Take another stroll through Covent Garden to Trafalgar Square, saying hello to Nelson’s Column, the famous lions and a load of pigeons. Head into the Tesco on the corner and pick up a lunchtime meal deal: a sandwich, snack and drink for £3. Then walk down Whitehall to see the Houses of Parliament, Big Ben and Westminster Abbey.
You’ve probably had enough of walking by now, so hop on the Circle or District line at Westminster Station to South Kensington. This is museum mile, and you can choose to visit the V&A (if you like sculpture and fashion), the Natural History Museum or the Science Museum (if you like earthquake simulators). All are free to visit.
By this point you’re probably pooped. If the weather’s good, walk up to Hyde Park past the Royal Albert Hall and Albert Memorial and chill out for a while. If it’s raining (and this is London, after all), get on a number 14 bus heading towards Warren Street—it stops outside the V&A. This bus takes you along Hyde Park, past Harrods and through Piccadilly Circus.
Get off at Tottenham Court Road and head for one of the Sam Smiths pubs in the area. Sam Smiths is a brewery in Yorkshire and runs a number of pubs in London, known for their pleasant decor and cheap beer. Try The Bricklayer’s Arms at 31 Gresse Street, The Angel at 61 St Giles High Street or The Blue Posts at 81 Newman Street.
After your refreshing pint, you’re going to east London for dinner. Get the number 8 bus from Tottenham Court Road to Brick Lane, London’s famed curry mile. As we explain in this article, it’s possible to get a full meal for under £10.
At the end of the day, it’s time to head back into the tube system again. Happy napping.
Pint: (depending on what you order) £4
You might have noticed we didn’t take you on a pastry-buying detour yesterday. That’s because you’re starting today with a traditional British bacon butty. Go to London Bridge (you don’t need a shower, you’re going home tonight) for The Breakfast Club on Southwark Street, which opens at 8am. Tuck into their butty deal and enjoy a bacon or sausage sandwich with a cup of tea or orange juice for £5.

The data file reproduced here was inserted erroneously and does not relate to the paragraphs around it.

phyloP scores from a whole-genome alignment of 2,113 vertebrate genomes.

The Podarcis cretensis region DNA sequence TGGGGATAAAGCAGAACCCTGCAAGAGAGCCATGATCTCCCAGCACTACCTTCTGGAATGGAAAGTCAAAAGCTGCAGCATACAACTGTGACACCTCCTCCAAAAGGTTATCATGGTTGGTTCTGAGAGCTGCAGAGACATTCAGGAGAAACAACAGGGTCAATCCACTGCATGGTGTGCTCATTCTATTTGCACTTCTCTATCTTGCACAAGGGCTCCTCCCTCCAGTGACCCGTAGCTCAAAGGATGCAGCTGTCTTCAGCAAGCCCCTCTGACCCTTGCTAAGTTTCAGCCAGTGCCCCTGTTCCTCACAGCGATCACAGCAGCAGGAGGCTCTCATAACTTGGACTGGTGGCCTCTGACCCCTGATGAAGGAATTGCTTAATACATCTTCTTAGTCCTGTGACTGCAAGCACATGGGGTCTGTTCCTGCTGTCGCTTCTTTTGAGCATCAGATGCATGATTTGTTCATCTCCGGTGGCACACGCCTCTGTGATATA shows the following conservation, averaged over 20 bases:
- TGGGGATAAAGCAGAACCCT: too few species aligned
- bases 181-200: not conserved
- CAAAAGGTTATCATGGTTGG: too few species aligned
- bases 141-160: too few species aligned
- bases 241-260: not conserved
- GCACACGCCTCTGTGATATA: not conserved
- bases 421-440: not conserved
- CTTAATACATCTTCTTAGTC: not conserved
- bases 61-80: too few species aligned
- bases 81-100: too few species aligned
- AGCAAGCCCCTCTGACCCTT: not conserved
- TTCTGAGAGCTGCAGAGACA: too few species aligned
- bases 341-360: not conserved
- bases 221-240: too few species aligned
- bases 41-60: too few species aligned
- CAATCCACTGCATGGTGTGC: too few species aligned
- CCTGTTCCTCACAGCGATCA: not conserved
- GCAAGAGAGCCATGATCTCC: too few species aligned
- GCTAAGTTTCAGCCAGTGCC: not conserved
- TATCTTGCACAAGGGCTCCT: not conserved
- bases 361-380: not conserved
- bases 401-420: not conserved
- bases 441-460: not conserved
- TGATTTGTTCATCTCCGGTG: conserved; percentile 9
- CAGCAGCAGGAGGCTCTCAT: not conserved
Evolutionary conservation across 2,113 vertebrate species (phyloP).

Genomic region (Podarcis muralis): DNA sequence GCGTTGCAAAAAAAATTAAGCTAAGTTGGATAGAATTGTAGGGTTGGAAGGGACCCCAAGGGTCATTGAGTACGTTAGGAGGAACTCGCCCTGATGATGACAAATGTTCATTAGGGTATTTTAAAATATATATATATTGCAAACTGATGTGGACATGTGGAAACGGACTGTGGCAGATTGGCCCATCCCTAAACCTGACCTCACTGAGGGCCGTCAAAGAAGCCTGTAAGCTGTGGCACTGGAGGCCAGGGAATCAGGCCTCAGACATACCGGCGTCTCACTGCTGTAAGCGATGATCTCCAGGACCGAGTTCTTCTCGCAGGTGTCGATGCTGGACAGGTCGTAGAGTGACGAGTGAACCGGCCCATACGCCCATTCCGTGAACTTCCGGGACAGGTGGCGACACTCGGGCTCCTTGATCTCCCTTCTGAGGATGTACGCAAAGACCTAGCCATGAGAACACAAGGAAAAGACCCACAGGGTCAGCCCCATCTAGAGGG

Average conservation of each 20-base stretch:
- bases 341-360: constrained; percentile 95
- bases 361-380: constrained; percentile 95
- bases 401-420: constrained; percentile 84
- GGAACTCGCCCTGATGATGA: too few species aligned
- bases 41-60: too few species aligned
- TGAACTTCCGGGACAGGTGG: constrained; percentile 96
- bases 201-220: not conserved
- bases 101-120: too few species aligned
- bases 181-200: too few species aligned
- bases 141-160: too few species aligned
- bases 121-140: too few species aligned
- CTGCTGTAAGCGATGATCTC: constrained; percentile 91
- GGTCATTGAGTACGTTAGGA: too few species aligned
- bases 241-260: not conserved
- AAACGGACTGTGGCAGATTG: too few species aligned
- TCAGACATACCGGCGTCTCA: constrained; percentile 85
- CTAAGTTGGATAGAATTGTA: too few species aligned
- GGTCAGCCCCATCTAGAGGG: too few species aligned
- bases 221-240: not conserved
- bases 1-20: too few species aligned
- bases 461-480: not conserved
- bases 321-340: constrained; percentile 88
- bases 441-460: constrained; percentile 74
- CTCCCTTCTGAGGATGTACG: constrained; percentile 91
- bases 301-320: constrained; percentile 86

Afterwards, amble along the Thames, passing Shakespeare’s Globe, to Tate Modern. It opens at 10am, entrance to the permanent collection is free and there’s a cloakroom where you can stash your bag (remember to collect it before the gallery closes again at 6pm!). The building is as much a draw as the art—it’s an old power station, and the central turbine hall is always filled with interesting installations. Before you leave, head up to the new viewing level for 360 degree views across London.
Then cross the Millennium Bridge (which thankfully doesn’t wobble any more) and admire St Paul’s Cathedral, Christopher Wren’s masterpiece. There’s a branch of Boots at the rear of the cathedral where you can pick up another meal deal (from £3.29).
The City of London largely closes down on the weekends, which makes it a perfect time to investigate the alleyways that still follow medieval street patterns. Guildhall Art Gallery, off Gresham Street, not only has some wonderful artworks but there’s also the remains of a Roman amphitheatre in the basement (free entry, open Sunday 12pm-4pm). You can also see bits of Roman London, including parts of the old city wall, at the Museum of London. This is free too, and open 10am-6pm.
By this time you’ll probably need to head back to the airport, sleepy, but you’ve definitely immersed yourself in what London has to offer.
TOTAL COST: £74.24
* If you’d rather stay in a bed than nap on the tube, there’s a well-rated youth hostel next to St Paul’s Cathedral where you can stay Friday and Saturday for around £20 per night, depending on the season. That will also shave around £10 off your total travel bill for the weekend and you won’t need to pay for a shower.